It seemed that almost everyone at UCLA was wearing shorts last week. The campus was sunny, and many students took advantage of the warm weather by dressing casually and finding shady places to study.
With a week to go before final examinations, the only tension readily observable on campus was the conflict between students and the textbooks that they had neglected over the past term.
But minority student leaders say the appearance of calm was deceptive, that beneath the surface, racial tensions were growing, fueled by an administration that has tried to weaken ethnic studies and affirmative action programs.
A week earlier, about 400 Asian, black and Latino students, representing more than 30 campus groups, rallied at the steps of Campbell Hall to decry what they called "a well-coordinated plan of attack by the university against Third World students, staff and faculty."
The next day, May 26, the relative calm was breached by a near-riot when dozens of minority students, protesting the disqualification of a Latino student government candidate, stormed polling places, fought with election officials and destroyed voting booths and ballot boxes. The administration invalidated the election, and when another was held Thursday, students lined up to vote at fenced-in polling sites guarded by UC police officers wearing riot helmets.
The student violence reflects a dissatisfaction among minorities on campus, students say, that goes deeper than the issue of an election. It reflects, they say, a feeling that minority students have been the victims of racism at the university.
Anh Tran, a graduate student in Asian-American studies who helped organize the rally, said that several incidents over the past year indicate the administration's attitude toward minorities. She numbered among them the rejection of Assistant Professor Don T. Nakanishi, who is trying to become the first Asian-American tenured professor in the Graduate School of Education; the restructuring of programs to help minority freshmen and transfer students and the disqualification of Lloyd Monserratt, a Latino whose election as student body president was invalidated.
Tran said she and other minority leaders "felt it necessary to form an informed and unified front against this war of racism that has been declared by the university."
Supporters of Nakanishi, a political scientist educated at Harvard and Yale, claim that his ground-breaking research on Asian Americans has not been treated with the same respect given so-called "mainstream" research topics.
Furthermore, Tran said, because education is given such a high priority in the Asian-American community, it is particularly insulting not to include a well-respected Asian-American professor in the School of Education.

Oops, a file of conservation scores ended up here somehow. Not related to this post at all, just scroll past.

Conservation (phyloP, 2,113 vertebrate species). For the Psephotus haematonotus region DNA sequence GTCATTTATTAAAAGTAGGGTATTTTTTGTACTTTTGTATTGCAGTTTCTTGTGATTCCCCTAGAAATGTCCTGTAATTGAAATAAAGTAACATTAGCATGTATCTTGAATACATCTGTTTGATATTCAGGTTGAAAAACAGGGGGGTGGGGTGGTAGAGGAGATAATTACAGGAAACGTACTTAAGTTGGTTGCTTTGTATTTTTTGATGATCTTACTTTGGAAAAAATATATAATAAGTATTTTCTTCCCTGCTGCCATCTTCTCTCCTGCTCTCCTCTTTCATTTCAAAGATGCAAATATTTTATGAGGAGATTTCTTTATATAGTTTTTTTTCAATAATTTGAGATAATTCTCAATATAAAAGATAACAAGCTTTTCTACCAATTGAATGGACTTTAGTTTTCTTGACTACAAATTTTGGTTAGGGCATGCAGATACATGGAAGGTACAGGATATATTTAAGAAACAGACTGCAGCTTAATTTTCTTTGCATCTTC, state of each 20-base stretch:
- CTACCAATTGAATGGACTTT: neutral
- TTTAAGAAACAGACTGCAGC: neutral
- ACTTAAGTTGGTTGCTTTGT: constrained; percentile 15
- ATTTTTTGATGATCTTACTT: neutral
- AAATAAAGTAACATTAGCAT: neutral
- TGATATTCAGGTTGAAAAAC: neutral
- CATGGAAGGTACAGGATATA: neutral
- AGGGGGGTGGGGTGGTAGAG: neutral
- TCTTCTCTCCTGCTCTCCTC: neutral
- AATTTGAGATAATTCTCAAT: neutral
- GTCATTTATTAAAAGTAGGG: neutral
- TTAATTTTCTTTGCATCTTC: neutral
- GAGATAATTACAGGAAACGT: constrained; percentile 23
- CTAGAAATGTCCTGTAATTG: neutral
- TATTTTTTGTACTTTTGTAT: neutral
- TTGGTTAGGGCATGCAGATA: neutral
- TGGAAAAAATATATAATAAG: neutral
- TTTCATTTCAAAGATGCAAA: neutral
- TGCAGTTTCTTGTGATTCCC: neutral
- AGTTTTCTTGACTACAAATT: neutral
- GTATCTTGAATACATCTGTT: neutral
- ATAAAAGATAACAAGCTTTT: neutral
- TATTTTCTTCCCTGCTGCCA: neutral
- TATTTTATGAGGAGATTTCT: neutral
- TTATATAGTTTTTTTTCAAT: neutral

"When this person (Nakanishi) is challenged, you strike at the very core of Asian-American values," she said.
After being denied tenure last year, Nakanishi filed a grievance with the Academic Senate Committee on Privilege and Tenure, which ruled in his favor and recommended a second tenure review.
Because Nakanishi is undergoing a second review, university officials said they could not comment on his situation.
But Jeanne Giovannoni, associate vice chancellor of faculty relations, responding to charges that minority research topics are given short shrift by white reviewers, said: "Our statistics show that there is no significant difference between the promotion rates of minority and non-minority professors."
Yet, at a campus whose undergraduate student body is almost 44% ethnic minority, minorities compose less than 12% of the faculty, according to university statistics.
Three weeks ago, an Asian-American graduate art student dressed in a black kimono, weaved a rope into her hair and hanged herself from a tree in the middle of campus for two minutes to protest the unsympathetic treatment she said she gets from white teachers in her department. Minority students have also complained about the restructuring last year of the Freshman Summer Program and Transfer Summer Program, academic programs that prepare minority and low-income students to compete at the university.
'It's Not the Same'
Key personnel in the programs were relieved of their duties last summer, a move that has left the programs weakened and in disarray, said senior Margie Zamudio, a sociology major and former tutor in the programs.
"There is a program, but it is not the program that we have known," she said. "It's not the same."
Juan Francisco Lara, assistant provost for the College of Letters and Sciences, said that the 10-year-old programs are being revamped to better serve minority students by focusing on their strengths rather than their deficiencies.
But opponents of the restructuring say that the programs taught minority students to think for themselves, and that the university decided to act after graduates of the programs started questioning the ethnic sensitivity of the school's curriculum.